Call me Wally.
Some years ago—three to be exact—I was taken from my litter pals and driven to a community named Bexley, Ohio. Whenever I found myself lonely or bored, or felt sadness creep into my soul, my adopted family gave me lots of pats and hugs. When I got excitable, they took me on walks and they’d prevent me from stepping into the street to keep me safe. They exposed me to many new adventures.
I suppose I should share with you that I’m a mini Aussie Labradoodle. I’ve met a lot of people wherever I go, and everyone pets me a lot because I have black silky fur. My trademark is a white stripe down my chest like a skunk (but I don’t smell!) and white hair on my chin. I’ve been told that I am pretty advanced for my age. Maybe that’s why I’ve been chosen to be a bookstore mascot! (Can you tell that I like Moby Dick?)
My adoptive mom is the owner of this bookstore, Gramercy Books (I suppose that might have had a little bit to do with how I was selected to serve in this important role). I often come to the store with her to explore. I love to sniff the customers to learn about their dogs or cats, and the food they just ate and the places they’ve been. Each person has his or her story, which I am able to sniff out with my very discerning nose. (Did you know that dogs have three hundred million olfactory receptors while humans only have six million? And that a dog’s brain has forty times the capacity of humans to analyze scents? I learned this from an author who came to the bookstore last month named Steve who wrote a book about his first guide dog. Steve is blind and he’s a poet, and his book, Have Dog, Will Travel, has that kind of cool information inside.)
I love stories and, while I can’t read, I know there are many stories inside the thousands of books covering the sturdy bookshelves that fill this bookstore space. I have several favorite spaces at Gramercy Books. One is the children’s section. This fun area has white shelves, carpet, and whimsical lights, and the smells in this space definitely add to my experience! There are toddler smells—the potty kind—and a lot of food smells because the little people who visit here are often holding a treat of some kind. Sometimes, I find a piece of a cookie or cracker on the floor or can lick the sticky hands reaching out for me. I love to be cuddled and the children (who aren’t scared of canines like me) snuggle and pet me a lot. I am afraid of most two-year-olds because they’re often unpredictable. The other day, one pulled my tail and wouldn’t let go, but the calmer, older kids are fun to play with.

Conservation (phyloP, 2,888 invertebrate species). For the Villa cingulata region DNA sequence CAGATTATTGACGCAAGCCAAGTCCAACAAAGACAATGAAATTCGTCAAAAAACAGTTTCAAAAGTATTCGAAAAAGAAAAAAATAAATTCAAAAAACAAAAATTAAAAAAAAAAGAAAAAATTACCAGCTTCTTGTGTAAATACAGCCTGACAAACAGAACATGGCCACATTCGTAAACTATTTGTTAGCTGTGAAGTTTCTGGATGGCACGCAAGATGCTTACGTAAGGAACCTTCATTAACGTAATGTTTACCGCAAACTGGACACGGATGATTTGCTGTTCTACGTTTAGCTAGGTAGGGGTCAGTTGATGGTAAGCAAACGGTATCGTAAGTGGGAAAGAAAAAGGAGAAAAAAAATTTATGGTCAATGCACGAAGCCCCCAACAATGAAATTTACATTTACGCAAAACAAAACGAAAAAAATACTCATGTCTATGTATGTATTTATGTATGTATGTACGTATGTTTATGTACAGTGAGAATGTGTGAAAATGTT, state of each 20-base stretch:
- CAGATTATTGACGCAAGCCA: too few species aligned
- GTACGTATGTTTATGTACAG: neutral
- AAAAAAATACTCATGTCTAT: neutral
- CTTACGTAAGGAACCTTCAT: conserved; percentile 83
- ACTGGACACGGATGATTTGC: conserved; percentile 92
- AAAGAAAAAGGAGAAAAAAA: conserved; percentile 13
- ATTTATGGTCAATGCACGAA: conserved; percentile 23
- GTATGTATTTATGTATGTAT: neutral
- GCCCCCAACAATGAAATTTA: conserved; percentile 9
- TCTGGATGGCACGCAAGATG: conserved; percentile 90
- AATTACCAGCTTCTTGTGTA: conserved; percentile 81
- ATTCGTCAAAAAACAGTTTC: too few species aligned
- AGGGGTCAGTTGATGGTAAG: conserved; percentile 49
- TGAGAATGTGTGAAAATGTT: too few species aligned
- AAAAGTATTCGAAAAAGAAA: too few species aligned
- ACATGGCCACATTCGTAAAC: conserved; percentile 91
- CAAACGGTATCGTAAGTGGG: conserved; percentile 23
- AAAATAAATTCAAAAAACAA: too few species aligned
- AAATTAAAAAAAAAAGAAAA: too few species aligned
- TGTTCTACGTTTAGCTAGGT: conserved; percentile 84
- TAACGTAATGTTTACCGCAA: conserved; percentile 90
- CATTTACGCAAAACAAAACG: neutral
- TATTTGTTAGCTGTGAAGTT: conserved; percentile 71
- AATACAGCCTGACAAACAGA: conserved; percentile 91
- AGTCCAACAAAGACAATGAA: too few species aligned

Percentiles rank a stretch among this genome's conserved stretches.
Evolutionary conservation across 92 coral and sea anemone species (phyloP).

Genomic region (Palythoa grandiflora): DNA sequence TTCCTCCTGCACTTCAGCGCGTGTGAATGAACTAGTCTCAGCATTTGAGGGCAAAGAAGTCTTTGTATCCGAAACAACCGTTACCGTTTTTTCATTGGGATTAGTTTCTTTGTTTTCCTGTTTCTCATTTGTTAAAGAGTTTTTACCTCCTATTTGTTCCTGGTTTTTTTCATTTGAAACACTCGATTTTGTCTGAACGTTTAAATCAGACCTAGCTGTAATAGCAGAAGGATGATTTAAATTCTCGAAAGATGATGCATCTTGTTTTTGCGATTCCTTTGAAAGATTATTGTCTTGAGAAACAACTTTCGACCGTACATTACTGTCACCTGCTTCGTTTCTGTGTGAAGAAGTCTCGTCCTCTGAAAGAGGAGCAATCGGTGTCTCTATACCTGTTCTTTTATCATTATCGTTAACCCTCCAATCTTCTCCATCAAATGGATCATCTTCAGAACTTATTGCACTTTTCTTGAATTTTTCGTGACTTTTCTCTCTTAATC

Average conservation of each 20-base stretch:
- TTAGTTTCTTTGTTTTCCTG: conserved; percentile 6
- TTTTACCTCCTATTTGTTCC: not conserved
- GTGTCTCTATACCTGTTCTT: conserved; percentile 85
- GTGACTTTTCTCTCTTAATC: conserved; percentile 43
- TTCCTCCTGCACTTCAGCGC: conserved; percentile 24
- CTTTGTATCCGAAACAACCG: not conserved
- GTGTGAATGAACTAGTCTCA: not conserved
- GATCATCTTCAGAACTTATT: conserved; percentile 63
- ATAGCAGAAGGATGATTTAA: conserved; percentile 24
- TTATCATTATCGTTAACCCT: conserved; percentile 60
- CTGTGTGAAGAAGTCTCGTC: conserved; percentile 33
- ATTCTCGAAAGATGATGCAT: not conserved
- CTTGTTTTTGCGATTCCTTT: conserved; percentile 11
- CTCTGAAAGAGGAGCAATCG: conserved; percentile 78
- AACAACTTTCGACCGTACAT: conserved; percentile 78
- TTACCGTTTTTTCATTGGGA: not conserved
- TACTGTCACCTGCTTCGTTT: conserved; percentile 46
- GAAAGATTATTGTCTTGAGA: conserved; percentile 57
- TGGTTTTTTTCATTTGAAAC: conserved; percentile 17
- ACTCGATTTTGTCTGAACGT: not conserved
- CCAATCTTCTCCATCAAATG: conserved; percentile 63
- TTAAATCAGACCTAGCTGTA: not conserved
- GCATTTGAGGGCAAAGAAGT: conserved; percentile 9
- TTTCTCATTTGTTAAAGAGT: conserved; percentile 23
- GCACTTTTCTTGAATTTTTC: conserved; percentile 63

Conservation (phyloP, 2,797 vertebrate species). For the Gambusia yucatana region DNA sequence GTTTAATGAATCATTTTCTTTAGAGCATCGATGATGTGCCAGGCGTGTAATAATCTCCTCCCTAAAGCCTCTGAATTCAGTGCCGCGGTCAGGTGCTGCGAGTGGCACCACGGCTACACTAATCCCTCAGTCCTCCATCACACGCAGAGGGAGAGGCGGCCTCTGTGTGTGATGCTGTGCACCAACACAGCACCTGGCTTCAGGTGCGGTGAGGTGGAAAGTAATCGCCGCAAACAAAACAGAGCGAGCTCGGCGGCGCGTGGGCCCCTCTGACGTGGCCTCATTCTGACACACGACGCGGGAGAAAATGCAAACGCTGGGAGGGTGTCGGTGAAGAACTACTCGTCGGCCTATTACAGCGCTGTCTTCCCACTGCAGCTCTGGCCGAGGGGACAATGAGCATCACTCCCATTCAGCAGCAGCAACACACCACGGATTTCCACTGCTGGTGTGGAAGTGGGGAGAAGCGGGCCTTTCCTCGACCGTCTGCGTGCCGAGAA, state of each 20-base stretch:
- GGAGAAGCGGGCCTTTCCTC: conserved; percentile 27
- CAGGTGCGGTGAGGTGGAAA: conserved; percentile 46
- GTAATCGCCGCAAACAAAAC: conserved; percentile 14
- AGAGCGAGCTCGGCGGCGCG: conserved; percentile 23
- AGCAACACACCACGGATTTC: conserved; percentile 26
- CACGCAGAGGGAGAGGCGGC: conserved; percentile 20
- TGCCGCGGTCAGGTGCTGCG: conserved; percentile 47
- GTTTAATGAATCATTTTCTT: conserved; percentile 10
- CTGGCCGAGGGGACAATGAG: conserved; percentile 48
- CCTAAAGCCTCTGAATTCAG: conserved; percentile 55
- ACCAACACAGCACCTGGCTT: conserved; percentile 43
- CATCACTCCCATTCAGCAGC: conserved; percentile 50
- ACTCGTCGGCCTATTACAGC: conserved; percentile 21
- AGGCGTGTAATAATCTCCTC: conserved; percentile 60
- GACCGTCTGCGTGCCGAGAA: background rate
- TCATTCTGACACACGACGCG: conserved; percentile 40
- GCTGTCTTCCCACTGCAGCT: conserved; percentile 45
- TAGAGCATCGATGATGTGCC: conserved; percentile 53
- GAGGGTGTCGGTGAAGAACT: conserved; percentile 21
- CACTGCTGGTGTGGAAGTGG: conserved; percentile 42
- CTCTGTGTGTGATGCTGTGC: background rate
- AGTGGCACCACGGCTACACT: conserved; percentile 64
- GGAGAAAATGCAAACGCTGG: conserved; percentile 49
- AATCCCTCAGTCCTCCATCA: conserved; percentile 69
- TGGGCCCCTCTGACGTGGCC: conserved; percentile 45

I also love the café. It’s called Kittie’s. Mom has taught me to stand at the opened barn door and not step over the line because animals aren’t allowed inside places where food is served. But, ooh, the smells are beyond description! There’s a canister of homemade dog bones at the checkout counter. I know this because my mom sometimes buys one and rewards me for being such a good dog for staying behind the line. Most of the customers, and the staff, have learned not to call my name so I don’t get tempted to enter the café. They know to come over to me if they want to show me affection.
I love that the entire bookstore staff and Kittie’s staff greet me when I come by. They take time to bend down and stroke my back or rub behind my ears. Some even give me a treat when Mom isn’t looking. So, Gramercy Books is a place where I love to hang out. I hope you come and visit me there. It’s a second home to me.
I recently found that I get to have my own favorite picks. My first pick (in March) was Educated, a memoir by Tara Westover. I must admit that I liked the big pencil on the cover, but I also thought the title might give me credibility so people would pay attention to my reading recommendations. I especially notice those books that are displayed face out and the ones with big and bold designs on the cover. If they have a dog in the story, like Steve’s, that gets my vote (it was my April pick). But I also listen to my mom and to the Gramercy staff when the boxes of new books arrive and are placed on shelves. So, stay tuned! Gramercy now has a hashtag just for me: #WallyReads! It really makes me feel very special.
My May pick for #WallyReads is a departure from my last two selections, which were memoirs about characters who overcame extreme hardship in their youth. This month, I shift to fiction with Jo Nesbo’s retelling of Shakespeare’s Macbeth. How cool is that? Here are a few hints to pique your interest: Nesbo sees the original classic as a thriller about the struggle for power set in a “gloomy, stormy noir crime-like” locale so he moves from Shakespeare’s 11thcentury to the 1970s, sets the story in Glasgow, and fills it with drugs, gangs and corrupt civic leaders. I think that could be a pretty exciting read, don’t you?
Written by Wally
About the author: I am a mini Aussie Labradoodle and turned three in February. When I am not at the bookstore, I might be taking a walk in the neighborhood, playing with my large variety of indestructible squeaky toys from Pet People, or taking a well-deserved nap.